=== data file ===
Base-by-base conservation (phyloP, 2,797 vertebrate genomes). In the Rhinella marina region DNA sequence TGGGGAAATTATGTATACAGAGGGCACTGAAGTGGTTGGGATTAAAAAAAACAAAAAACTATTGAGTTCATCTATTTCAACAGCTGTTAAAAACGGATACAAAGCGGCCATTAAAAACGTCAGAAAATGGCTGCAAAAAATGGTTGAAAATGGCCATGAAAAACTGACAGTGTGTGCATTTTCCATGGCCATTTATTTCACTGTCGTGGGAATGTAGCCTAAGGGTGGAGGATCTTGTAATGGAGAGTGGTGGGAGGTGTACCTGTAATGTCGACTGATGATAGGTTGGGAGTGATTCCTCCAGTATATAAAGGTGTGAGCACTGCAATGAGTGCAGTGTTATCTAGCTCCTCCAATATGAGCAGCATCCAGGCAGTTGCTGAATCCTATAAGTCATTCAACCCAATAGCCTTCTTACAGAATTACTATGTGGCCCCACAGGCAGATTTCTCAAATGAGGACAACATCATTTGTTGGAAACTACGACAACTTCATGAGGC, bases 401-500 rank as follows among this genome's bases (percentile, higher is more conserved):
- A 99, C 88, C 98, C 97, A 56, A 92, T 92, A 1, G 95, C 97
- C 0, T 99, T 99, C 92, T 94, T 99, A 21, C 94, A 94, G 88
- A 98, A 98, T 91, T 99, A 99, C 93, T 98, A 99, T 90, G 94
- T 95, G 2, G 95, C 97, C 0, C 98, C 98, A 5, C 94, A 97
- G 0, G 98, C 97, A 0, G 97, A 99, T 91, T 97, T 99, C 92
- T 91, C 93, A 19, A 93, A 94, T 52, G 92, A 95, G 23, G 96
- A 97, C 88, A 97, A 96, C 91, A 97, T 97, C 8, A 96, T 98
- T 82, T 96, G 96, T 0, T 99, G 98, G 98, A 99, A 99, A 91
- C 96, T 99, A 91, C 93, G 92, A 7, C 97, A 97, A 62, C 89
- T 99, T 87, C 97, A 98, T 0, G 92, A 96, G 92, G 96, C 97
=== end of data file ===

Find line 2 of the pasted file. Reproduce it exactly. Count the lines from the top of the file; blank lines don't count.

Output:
- A 99, C 88, C 98, C 97, A 56, A 92, T 92, A 1, G 95, C 97